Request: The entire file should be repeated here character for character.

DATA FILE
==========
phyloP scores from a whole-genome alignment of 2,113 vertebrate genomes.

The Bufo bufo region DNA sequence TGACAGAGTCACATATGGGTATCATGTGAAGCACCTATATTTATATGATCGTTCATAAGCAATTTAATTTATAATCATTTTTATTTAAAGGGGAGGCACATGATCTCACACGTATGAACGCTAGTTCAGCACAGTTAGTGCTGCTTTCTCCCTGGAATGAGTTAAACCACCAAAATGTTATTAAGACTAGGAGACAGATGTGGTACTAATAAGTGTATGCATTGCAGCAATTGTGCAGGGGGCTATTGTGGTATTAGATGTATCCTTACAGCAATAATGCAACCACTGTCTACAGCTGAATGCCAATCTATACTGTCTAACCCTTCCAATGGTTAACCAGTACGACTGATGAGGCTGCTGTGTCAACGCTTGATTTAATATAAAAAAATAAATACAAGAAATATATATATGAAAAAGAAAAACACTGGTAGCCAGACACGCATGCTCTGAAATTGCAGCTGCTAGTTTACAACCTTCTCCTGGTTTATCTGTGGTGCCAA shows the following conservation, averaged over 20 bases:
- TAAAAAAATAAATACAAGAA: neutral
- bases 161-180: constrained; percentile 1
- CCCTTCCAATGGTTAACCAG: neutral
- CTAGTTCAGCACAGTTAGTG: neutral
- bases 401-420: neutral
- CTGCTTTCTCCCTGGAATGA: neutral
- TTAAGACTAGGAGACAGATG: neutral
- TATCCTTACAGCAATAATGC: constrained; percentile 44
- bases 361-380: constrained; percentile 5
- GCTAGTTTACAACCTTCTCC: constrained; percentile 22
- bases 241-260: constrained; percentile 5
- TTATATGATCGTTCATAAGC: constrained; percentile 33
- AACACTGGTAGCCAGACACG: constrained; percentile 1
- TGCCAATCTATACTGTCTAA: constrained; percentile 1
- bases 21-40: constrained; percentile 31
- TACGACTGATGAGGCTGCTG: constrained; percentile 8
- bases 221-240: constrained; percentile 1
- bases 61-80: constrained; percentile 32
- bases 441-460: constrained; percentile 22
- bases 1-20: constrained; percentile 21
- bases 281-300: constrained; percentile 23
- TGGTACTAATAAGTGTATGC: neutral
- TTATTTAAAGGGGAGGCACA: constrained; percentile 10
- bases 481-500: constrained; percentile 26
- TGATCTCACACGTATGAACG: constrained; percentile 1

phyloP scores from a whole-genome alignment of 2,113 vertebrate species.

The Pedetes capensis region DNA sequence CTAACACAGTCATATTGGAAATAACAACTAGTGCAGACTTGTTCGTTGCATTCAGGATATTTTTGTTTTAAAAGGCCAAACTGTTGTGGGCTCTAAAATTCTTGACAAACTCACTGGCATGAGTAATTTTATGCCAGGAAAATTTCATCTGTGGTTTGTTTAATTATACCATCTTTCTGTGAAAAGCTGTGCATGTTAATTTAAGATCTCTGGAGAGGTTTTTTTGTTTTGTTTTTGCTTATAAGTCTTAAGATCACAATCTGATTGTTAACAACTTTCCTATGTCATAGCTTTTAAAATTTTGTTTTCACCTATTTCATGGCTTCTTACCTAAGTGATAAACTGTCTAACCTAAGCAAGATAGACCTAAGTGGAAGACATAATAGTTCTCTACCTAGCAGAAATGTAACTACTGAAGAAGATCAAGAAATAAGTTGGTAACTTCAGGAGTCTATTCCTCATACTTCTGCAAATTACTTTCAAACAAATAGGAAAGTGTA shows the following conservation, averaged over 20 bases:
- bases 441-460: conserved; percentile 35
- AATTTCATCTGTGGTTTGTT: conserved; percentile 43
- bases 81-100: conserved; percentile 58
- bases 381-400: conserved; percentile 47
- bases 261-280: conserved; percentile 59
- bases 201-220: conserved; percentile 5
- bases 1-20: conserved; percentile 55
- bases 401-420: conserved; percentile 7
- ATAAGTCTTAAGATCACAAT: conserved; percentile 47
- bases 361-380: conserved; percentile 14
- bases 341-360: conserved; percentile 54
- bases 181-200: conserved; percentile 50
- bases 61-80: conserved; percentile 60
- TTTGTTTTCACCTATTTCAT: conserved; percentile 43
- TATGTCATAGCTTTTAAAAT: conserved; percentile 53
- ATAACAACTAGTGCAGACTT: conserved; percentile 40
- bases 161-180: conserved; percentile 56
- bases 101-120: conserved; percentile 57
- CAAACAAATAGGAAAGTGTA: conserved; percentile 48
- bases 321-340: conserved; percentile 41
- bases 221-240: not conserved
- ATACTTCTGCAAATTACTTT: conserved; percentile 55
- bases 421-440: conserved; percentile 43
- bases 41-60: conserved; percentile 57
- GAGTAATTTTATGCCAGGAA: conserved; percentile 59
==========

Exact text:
phyloP scores from a whole-genome alignment of 2,113 vertebrate genomes.

The Bufo bufo region DNA sequence TGACAGAGTCACATATGGGTATCATGTGAAGCACCTATATTTATATGATCGTTCATAAGCAATTTAATTTATAATCATTTTTATTTAAAGGGGAGGCACATGATCTCACACGTATGAACGCTAGTTCAGCACAGTTAGTGCTGCTTTCTCCCTGGAATGAGTTAAACCACCAAAATGTTATTAAGACTAGGAGACAGATGTGGTACTAATAAGTGTATGCATTGCAGCAATTGTGCAGGGGGCTATTGTGGTATTAGATGTATCCTTACAGCAATAATGCAACCACTGTCTACAGCTGAATGCCAATCTATACTGTCTAACCCTTCCAATGGTTAACCAGTACGACTGATGAGGCTGCTGTGTCAACGCTTGATTTAATATAAAAAAATAAATACAAGAAATATATATATGAAAAAGAAAAACACTGGTAGCCAGACACGCATGCTCTGAAATTGCAGCTGCTAGTTTACAACCTTCTCCTGGTTTATCTGTGGTGCCAA shows the following conservation, averaged over 20 bases:
- TAAAAAAATAAATACAAGAA: neutral
- bases 161-180: constrained; percentile 1
- CCCTTCCAATGGTTAACCAG: neutral
- CTAGTTCAGCACAGTTAGTG: neutral
- bases 401-420: neutral
- CTGCTTTCTCCCTGGAATGA: neutral
- TTAAGACTAGGAGACAGATG: neutral
- TATCCTTACAGCAATAATGC: constrained; percentile 44
- bases 361-380: constrained; percentile 5
- GCTAGTTTACAACCTTCTCC: constrained; percentile 22
- bases 241-260: constrained; percentile 5
- TTATATGATCGTTCATAAGC: constrained; percentile 33
- AACACTGGTAGCCAGACACG: constrained; percentile 1
- TGCCAATCTATACTGTCTAA: constrained; percentile 1
- bases 21-40: constrained; percentile 31
- TACGACTGATGAGGCTGCTG: constrained; percentile 8
- bases 221-240: constrained; percentile 1
- bases 61-80: constrained; percentile 32
- bases 441-460: constrained; percentile 22
- bases 1-20: constrained; percentile 21
- bases 281-300: constrained; percentile 23
- TGGTACTAATAAGTGTATGC: neutral
- TTATTTAAAGGGGAGGCACA: constrained; percentile 10
- bases 481-500: constrained; percentile 26
- TGATCTCACACGTATGAACG: constrained; percentile 1

phyloP scores from a whole-genome alignment of 2,113 vertebrate species.

The Pedetes capensis region DNA sequence CTAACACAGTCATATTGGAAATAACAACTAGTGCAGACTTGTTCGTTGCATTCAGGATATTTTTGTTTTAAAAGGCCAAACTGTTGTGGGCTCTAAAATTCTTGACAAACTCACTGGCATGAGTAATTTTATGCCAGGAAAATTTCATCTGTGGTTTGTTTAATTATACCATCTTTCTGTGAAAAGCTGTGCATGTTAATTTAAGATCTCTGGAGAGGTTTTTTTGTTTTGTTTTTGCTTATAAGTCTTAAGATCACAATCTGATTGTTAACAACTTTCCTATGTCATAGCTTTTAAAATTTTGTTTTCACCTATTTCATGGCTTCTTACCTAAGTGATAAACTGTCTAACCTAAGCAAGATAGACCTAAGTGGAAGACATAATAGTTCTCTACCTAGCAGAAATGTAACTACTGAAGAAGATCAAGAAATAAGTTGGTAACTTCAGGAGTCTATTCCTCATACTTCTGCAAATTACTTTCAAACAAATAGGAAAGTGTA shows the following conservation, averaged over 20 bases:
- bases 441-460: conserved; percentile 35
- AATTTCATCTGTGGTTTGTT: conserved; percentile 43
- bases 81-100: conserved; percentile 58
- bases 381-400: conserved; percentile 47
- bases 261-280: conserved; percentile 59
- bases 201-220: conserved; percentile 5
- bases 1-20: conserved; percentile 55
- bases 401-420: conserved; percentile 7
- ATAAGTCTTAAGATCACAAT: conserved; percentile 47
- bases 361-380: conserved; percentile 14
- bases 341-360: conserved; percentile 54
- bases 181-200: conserved; percentile 50
- bases 61-80: conserved; percentile 60
- TTTGTTTTCACCTATTTCAT: conserved; percentile 43
- TATGTCATAGCTTTTAAAAT: conserved; percentile 53
- ATAACAACTAGTGCAGACTT: conserved; percentile 40
- bases 161-180: conserved; percentile 56
- bases 101-120: conserved; percentile 57
- CAAACAAATAGGAAAGTGTA: conserved; percentile 48
- bases 321-340: conserved; percentile 41
- bases 221-240: not conserved
- ATACTTCTGCAAATTACTTT: conserved; percentile 55
- bases 421-440: conserved; percentile 43
- bases 41-60: conserved; percentile 57
- GAGTAATTTTATGCCAGGAA: conserved; percentile 59